All these achievements wouldn’t have been possible without the cooperation of teachers, a vital cog in EKOEXCEL’s wheels. Initially resistant to the idea as humans tend to do when innovative change is introduced, the teachers and their labour body, the Nigeria Union of Teachers (NUT), have since become converts and apostles of EKOEXCEL, thanks to its efficacy and visible impacts on students and teachers.
Lagos NUT Chair, Comrade Akintoye Hassan, attested to the positive developments in a recent interview. Hassan highlighted the clear difference by critically examining Lagos public primary schools pre and post EKOEXCEL’s introduction.
“Before the intervention, teaching was analogue,” he began in his office. “It was based on the competence of individual teachers manning the classroom, but the level of competence varies from one individual to another. Because of the analogue method, you couldn’t thoroughly ascertain the performance standard, but with the introduction of the highly digitalised EKOEXCEL, we now have that standard. The teachers have a standardised digital instrument that leads them in the performance of their duties.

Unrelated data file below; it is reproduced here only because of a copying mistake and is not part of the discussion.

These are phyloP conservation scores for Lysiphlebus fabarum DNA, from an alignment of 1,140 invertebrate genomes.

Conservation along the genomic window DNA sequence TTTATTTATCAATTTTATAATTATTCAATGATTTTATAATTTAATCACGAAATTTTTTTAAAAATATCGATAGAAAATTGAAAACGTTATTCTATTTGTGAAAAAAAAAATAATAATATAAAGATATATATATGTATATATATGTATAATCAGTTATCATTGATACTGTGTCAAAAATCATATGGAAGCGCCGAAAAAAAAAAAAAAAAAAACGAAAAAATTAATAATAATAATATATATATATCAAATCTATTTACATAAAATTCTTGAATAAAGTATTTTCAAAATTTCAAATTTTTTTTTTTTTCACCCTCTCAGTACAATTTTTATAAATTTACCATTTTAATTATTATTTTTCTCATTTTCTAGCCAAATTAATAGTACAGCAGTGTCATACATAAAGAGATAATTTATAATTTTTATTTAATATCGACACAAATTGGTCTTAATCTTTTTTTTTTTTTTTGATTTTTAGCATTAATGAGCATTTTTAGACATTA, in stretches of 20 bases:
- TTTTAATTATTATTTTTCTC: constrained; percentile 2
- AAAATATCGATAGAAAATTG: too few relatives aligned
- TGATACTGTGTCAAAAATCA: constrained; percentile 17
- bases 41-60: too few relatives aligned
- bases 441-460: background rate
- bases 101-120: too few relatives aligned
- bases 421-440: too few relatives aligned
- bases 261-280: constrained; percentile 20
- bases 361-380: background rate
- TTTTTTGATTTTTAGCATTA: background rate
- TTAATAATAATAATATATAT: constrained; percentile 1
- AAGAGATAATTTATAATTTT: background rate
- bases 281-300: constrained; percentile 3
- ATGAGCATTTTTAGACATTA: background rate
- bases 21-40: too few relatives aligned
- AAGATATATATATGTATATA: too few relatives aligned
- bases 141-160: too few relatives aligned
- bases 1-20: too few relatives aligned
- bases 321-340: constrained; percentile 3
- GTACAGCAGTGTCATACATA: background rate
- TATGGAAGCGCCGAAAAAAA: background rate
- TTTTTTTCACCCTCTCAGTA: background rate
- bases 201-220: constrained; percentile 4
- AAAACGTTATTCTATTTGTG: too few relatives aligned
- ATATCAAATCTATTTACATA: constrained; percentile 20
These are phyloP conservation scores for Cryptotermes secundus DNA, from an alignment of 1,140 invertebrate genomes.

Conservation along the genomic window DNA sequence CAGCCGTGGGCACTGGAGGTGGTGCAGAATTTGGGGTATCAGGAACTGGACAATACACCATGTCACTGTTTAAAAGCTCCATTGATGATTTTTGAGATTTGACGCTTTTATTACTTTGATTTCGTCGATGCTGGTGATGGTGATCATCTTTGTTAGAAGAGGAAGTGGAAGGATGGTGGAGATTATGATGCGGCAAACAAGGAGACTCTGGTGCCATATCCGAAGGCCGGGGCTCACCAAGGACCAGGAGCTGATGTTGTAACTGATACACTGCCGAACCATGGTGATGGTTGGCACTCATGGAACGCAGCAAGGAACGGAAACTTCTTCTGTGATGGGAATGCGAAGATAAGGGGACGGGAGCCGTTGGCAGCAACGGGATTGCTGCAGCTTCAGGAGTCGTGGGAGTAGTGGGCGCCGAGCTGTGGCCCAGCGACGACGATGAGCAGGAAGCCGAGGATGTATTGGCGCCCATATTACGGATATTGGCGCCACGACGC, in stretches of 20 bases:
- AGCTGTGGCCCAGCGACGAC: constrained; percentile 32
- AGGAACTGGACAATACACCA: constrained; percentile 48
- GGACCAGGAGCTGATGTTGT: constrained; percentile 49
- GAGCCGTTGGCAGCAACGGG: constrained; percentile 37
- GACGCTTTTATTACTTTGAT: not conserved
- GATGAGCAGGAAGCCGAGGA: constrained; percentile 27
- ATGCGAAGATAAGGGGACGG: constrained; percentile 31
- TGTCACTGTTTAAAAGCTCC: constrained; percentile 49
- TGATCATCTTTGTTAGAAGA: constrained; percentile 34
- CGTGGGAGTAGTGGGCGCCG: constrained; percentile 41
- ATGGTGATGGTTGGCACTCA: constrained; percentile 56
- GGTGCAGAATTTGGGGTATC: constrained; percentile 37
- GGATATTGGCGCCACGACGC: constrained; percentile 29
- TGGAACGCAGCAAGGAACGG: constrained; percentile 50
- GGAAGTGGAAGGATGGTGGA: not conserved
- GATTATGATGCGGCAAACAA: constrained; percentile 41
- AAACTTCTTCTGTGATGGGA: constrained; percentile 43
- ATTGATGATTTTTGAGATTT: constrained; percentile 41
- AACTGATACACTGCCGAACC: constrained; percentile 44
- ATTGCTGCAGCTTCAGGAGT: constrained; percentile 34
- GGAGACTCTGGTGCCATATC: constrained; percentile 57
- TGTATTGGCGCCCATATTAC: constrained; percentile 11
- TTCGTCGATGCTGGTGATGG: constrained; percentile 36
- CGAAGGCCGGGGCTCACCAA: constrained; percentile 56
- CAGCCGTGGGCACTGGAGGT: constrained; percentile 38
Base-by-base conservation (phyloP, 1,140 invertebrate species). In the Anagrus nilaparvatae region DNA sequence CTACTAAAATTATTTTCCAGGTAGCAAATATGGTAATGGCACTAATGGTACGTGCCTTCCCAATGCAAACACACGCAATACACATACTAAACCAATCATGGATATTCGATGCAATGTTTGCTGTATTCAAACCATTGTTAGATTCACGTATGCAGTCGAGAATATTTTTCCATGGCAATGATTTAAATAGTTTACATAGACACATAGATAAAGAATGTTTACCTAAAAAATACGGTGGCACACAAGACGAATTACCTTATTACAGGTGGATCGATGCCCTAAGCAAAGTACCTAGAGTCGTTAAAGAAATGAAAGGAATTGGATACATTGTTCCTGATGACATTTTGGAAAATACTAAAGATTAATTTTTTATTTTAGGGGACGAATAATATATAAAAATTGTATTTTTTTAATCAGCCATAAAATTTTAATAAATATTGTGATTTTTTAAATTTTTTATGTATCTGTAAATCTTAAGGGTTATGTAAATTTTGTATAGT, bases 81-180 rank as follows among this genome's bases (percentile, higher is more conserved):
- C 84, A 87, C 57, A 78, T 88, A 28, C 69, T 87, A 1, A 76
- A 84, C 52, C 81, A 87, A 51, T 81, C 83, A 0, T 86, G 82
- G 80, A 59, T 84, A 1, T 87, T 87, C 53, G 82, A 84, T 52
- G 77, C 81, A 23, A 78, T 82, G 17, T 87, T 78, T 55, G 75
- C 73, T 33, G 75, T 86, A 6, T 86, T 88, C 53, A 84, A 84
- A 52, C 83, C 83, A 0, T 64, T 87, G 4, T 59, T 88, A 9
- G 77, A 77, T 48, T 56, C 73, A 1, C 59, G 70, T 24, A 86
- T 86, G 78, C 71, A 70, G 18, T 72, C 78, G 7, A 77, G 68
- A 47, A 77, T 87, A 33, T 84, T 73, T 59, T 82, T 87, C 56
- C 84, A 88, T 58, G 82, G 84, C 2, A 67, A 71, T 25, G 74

“Then, teaching before the intervention was more teacher-centred. The teacher determines how they go about the teaching, but they sometimes unconsciously forget that their teaching is about pupils in the classroom because a framework is absent. But with EKOEXCEL, there is a standardised instrument guiding a teacher in Alimosho and another in Ibeju lekki or even teachers within the same local government, but at different schools.
“EKOEXCEL has brought about change as teaching and learning have become more pupil-centred. As you are teaching, you are also learning. The innovative technology has also enabled the teacher to learn because there is guidance.”
The methods ensure that slow learners are not left behind while boosting fast learners, as was the case in the past when there were no scientific methods of ascertaining learning outcomes. The Lagos NUT chair confirmed that they are seeing this same development in schools with EKOEXCEL